The growth in subscriptions to papers like that has come heavily from people who despised Donald Trump, who think Donald Trump is Adolf Hitler II. And who want to see the media bring down Donald Trump, preferably at least in an election. And if not before an election through impeachment or something like that. So, they have created kind of Frankenstein's monster in my view for themselves, which is that they've become these hyper-partisan audiences whose interest is not in, you know they don't want to read anything about Joe Biden and what his son may have done in China. They don't want to read anything about whether Joe Biden is up to the job of being president or what Kamala Harris's political credentials are.
They want to read stuff about how evil Donald Trump is and okay, we get a Biden presidency, there is a view, and I've spoken to some people at The New York Times and elsewhere about this that things will revert to normal in a way but that's very unlikely. You have, again, this pressure from subscribers, you have pressure from a new class of journalists at these organizations, which is very liberal, very progressive, doesn't really see journalism the old traditional way of being objective and neutral and all that kind of stuff; sees journalism as a cause and sees the newspaper they worked for as moral causes with a mission to change the world.
That's again, the logic, the business logic, the cultural logic, the political logic points us in that direction. So, I think from the point of view of your clients, Kevin, I think you will see newspapers becoming increasingly, you know, interesting, it's a paradox. Their circulations, like The New York Times are growing dramatically, but they're speaking to a smaller and smaller overall proportion of the country. They're speaking to people of a political viewpoint. That is only half of that. That is maybe half, maybe slightly more than half of the country. So, I think it's going to be an interesting question, again, for your clients, for people more generally, what do those newspapers...and by that I'm not here speaking as The New York Times. The New York Times has done extremely well. And has followed that model very, very well.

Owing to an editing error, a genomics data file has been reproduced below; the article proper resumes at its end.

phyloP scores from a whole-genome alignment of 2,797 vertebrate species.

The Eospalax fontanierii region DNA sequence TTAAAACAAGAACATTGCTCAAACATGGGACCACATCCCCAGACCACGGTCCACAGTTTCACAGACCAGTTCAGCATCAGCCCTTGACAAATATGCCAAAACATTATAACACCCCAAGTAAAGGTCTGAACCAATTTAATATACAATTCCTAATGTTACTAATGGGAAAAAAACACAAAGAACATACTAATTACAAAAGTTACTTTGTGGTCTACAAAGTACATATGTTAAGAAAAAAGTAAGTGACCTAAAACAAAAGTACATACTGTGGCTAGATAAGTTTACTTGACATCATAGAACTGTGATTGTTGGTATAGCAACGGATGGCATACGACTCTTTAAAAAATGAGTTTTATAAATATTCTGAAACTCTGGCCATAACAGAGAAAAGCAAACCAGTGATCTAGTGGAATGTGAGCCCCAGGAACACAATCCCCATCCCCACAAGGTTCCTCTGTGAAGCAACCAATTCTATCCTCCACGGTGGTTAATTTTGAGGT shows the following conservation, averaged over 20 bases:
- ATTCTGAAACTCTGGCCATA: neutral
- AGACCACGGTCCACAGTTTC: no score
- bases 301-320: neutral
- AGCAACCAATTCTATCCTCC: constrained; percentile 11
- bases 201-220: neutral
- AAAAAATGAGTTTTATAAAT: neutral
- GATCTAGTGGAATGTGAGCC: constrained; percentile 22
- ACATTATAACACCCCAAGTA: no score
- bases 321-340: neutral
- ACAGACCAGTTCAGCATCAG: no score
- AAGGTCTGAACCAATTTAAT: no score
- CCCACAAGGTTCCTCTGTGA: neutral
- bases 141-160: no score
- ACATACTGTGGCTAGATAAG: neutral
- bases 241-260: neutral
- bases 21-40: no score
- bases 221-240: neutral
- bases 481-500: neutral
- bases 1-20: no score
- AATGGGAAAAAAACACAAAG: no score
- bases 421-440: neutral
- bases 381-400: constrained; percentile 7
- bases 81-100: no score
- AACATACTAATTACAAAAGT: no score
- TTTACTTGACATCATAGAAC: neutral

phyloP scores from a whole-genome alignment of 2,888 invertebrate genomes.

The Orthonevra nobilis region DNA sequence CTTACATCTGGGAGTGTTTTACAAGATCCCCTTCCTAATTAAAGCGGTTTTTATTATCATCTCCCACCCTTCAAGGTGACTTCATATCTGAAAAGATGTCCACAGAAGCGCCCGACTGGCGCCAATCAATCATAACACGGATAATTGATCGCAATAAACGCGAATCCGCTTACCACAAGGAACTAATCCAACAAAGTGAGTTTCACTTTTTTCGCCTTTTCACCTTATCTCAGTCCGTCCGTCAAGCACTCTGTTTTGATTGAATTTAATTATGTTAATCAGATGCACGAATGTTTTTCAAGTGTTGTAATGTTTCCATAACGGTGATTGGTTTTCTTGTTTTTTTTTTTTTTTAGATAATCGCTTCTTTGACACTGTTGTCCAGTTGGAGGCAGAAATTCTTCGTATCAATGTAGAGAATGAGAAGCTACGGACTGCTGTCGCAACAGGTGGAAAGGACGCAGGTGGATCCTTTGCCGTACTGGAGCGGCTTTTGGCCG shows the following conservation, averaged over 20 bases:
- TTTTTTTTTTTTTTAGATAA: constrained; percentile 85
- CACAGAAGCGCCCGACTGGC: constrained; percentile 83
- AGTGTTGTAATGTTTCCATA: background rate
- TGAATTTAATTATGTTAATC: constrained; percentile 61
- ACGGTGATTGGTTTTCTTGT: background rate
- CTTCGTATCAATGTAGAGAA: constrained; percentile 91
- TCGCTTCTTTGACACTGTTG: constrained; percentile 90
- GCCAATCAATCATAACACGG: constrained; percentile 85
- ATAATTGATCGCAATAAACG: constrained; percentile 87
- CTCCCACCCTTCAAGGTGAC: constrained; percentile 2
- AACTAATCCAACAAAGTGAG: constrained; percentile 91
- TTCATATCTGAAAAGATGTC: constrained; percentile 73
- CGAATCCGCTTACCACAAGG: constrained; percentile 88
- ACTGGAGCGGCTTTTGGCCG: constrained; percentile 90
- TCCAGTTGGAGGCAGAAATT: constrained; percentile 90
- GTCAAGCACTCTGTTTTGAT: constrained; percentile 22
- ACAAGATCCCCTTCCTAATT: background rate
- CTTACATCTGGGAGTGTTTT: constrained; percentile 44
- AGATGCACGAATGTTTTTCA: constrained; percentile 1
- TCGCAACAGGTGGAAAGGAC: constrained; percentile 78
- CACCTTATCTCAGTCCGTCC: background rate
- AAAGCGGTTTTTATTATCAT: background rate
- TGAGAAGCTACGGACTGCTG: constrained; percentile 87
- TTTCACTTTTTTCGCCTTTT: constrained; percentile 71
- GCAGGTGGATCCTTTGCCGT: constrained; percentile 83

But I think we are going to see something akin to the newspaper model that Britain has had for a very long time, which is highly partisan newspapers. And also, for those who throw their hands up in despair and say, where is ours when the Republic is finished. Remember, this is what newspapers were like in the early days of the Republic. I've gone back and read those articles, so-called news articles that were written in the 70s and 90s and early 1800s. They were as partisan as anything you ever see on CNN. Some of the things that were said about Thomas Jefferson, John Adams, by their opponents in newspapers were even by today's standards of Donald Trump pretty well unsayable.
So, I think we go through these phases in American journalism and American media, and I think we're going into that phase. And again, I don't know what the implications are for everybody, but I think we are going to see increasingly newspapers that appeal to particular audiences that do very well to build a good business model out of that. But which I think becomes less important in terms of getting the truth, if I may say such a highfalutin thing. They're less objective in terms of getting the truth. I think probably less effective in terms of reaching the larger audience of Americans.
KK: Oh, we have just a minute left and I want to ask you one last question while I've got you here. Of course, all of that you just said the opposite is also true on the other side, with ultimately your own employer and with the Murdoch empire and their hold over the right and maybe there's actually a coming together with these last two questions in a sense. In the event that Biden wins, what do you think happens with Donald Trump? Mostly about the voice that he has and the platform with which he'll use to amplify that voice. How do you see a post-presidency and what that'll mean to a Biden president?
GB: Well, there is this one view that he will run again in 2024. I find that very unlikely. As I said earlier, I just don't think Donald Trump has the attention span for this kind of effort and he'll obviously be significantly older by 2024. There is another view, which I think is probably closer to the truth, which is that he will take his voice and his platform and try to make money out of it. That's what Donald Trump has done quite well depending on who you speak to. He's done reasonably well over the years and I think he'll try and do that. He probably will try perhaps an alliance with a more traditional media, someone with more experience or experience of media.
I think he probably will try and do that. Again, I'm a little bit skeptical about that, because again, I'm sorry, it keeps coming back to Donald Trump's personality. It takes a lot of effort and creativity and work and patience and diligence to get, you know I mean, Rupert Murdoch launched Fox News in 1996 and it was not until about five or six years later that it really started to become hugely influential and important. I just don't know that Donald Trump has the patience to do that kind of thing, but I think he will probably try. I think there'll be a ferment and I'll finish very quickly with this.